As consumers continue to vote for brands with their purchasing dollars, a wider variety of food and treat formats are gaining traction. Consumer pet spending was up 25% from $58 billion in 2014 to more than $72 billion in 2018, according to the American Pet Products Association (APPA) National Pet Owners Survey, 2019-2020. Pet food sales accounted for 41.8% of the US pet industry’s total revenue in 2018, and APPA projects they will continue to grow 4.5% to a total of $31.68 billion by the end of 2019.
Although dry kibble still dominates the US pet food market with 72% of sales, the increased focus on pet wellness has pet owners feeding a broader range of products to their pets, according to consumer goods market research firm Packaged Facts. Producing a wider array of products presents manufacturing challenges and requires capital investment. The majority of executives (65%) reported an increase in capital spending for 2019 versus 2018 and 51% expect increased capital investments during the next two years.
61% of respondents plan to launch new products to drive growth.
What goals are driving capital investment? Improving processing capability and flexibility was reported as the top capital spending goal. Also important is improving food safety and sanitation, as well as increasing capacity for existing products. To achieve these goals, the majority of companies plan to allocate dollars for maintenance and replacement parts (61%) and system improvements (61%). Another priority is purchasing new processing equipment (43%).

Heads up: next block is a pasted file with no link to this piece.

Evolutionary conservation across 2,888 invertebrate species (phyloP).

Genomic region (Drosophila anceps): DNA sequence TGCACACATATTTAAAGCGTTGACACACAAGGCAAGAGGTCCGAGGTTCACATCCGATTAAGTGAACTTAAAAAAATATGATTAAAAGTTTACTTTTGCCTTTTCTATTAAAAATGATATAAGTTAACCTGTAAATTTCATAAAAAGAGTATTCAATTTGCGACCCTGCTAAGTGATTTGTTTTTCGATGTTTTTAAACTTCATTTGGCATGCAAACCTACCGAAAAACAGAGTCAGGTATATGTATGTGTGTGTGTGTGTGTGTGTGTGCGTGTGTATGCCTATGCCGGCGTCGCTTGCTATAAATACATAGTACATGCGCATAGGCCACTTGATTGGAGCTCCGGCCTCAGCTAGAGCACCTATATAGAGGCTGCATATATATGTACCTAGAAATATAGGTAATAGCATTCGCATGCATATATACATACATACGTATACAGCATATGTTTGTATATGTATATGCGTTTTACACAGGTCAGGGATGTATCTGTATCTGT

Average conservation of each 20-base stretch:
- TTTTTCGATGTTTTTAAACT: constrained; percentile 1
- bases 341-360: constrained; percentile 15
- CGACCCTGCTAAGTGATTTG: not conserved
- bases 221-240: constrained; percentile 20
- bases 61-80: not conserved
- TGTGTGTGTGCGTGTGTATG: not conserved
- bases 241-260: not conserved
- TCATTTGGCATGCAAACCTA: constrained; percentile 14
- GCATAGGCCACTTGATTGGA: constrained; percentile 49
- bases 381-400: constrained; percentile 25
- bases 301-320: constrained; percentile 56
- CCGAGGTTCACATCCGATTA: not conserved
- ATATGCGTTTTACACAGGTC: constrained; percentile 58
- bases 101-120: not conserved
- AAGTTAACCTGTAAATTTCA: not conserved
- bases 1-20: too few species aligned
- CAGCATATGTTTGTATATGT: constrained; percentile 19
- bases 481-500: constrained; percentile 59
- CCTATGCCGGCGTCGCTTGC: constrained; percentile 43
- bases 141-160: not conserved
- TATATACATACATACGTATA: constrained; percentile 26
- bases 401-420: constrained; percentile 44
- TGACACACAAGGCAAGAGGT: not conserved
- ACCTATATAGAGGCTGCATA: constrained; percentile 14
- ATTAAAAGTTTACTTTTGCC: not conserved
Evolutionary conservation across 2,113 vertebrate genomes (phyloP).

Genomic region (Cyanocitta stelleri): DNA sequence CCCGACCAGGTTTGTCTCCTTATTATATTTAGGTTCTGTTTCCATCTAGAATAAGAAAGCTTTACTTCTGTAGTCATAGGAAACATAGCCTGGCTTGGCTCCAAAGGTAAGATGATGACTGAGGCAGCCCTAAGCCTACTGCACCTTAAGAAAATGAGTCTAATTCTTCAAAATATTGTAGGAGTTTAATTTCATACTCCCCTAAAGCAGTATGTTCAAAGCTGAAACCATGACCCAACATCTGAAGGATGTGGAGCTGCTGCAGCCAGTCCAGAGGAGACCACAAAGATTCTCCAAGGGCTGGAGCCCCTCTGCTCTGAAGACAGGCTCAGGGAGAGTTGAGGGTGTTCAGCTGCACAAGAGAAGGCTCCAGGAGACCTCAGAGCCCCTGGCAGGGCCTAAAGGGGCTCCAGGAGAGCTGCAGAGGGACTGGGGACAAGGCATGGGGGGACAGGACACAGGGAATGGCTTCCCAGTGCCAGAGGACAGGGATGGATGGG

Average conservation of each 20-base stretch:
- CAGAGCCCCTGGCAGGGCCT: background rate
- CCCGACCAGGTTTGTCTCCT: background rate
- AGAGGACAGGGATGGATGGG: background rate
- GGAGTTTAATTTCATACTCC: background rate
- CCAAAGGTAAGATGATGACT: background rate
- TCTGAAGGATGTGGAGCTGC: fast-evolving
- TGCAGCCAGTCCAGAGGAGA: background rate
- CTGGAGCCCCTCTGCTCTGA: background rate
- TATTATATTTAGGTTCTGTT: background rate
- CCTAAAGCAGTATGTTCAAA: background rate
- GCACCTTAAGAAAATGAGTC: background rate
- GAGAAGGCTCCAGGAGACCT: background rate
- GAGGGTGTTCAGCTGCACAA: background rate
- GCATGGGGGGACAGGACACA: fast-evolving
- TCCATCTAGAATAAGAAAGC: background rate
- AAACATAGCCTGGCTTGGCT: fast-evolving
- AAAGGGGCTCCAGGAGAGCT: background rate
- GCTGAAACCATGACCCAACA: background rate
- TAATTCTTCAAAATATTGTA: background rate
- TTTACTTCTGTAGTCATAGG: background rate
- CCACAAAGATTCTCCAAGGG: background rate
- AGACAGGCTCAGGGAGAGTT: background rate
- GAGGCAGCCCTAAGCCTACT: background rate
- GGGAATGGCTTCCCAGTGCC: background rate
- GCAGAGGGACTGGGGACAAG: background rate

Nearly one third of respondents (30%) plan to add a new production line within the year. Major expansions of existing facilities are on tap for 24% of companies and a few (17%) have plans for a new facility, either through construction or purchasing an existing structure.
The other side of the coin
The continued growth of the US pet food market is good news for industry processors, but a more competitive retail landscape has accompanied that growth. Other market factors are presenting challenges as well. Among them are the availability and cost of skilled labor, the rapidly changing trends and the ever-present food safety concerns.
Encouraging a conservative approach to capital investment is the generally accepted belief that the US pet food market has matured plus the growth of the volume of pet food sold has slowed. When looking outside the US borders for growth, trade relations can be a cause for concern. But, despite reasons to be cautious, this survey indicates a healthy amount of capital investment is still on the table over the next two years.
The demands of this market are keeping processors on their toes, chasing the holy grail of revenue growth and making strategic investments that only time will tell if they were worth it. Processors probably don’t have to wait as long as they did in the past to know which decisions are the right ones. As trends emerge more rapidly and speed-to-market may dictate success or failure, the ability to quickly adapt has become the target. This industry draws people and companies passionate about companion animal nutrition and health. It’s exciting to be part of a “hot” industry and that enthusiasm was reflected in the responses the processors provided, with one classifying the US pet food and treat industry as an “amazing opportunity.”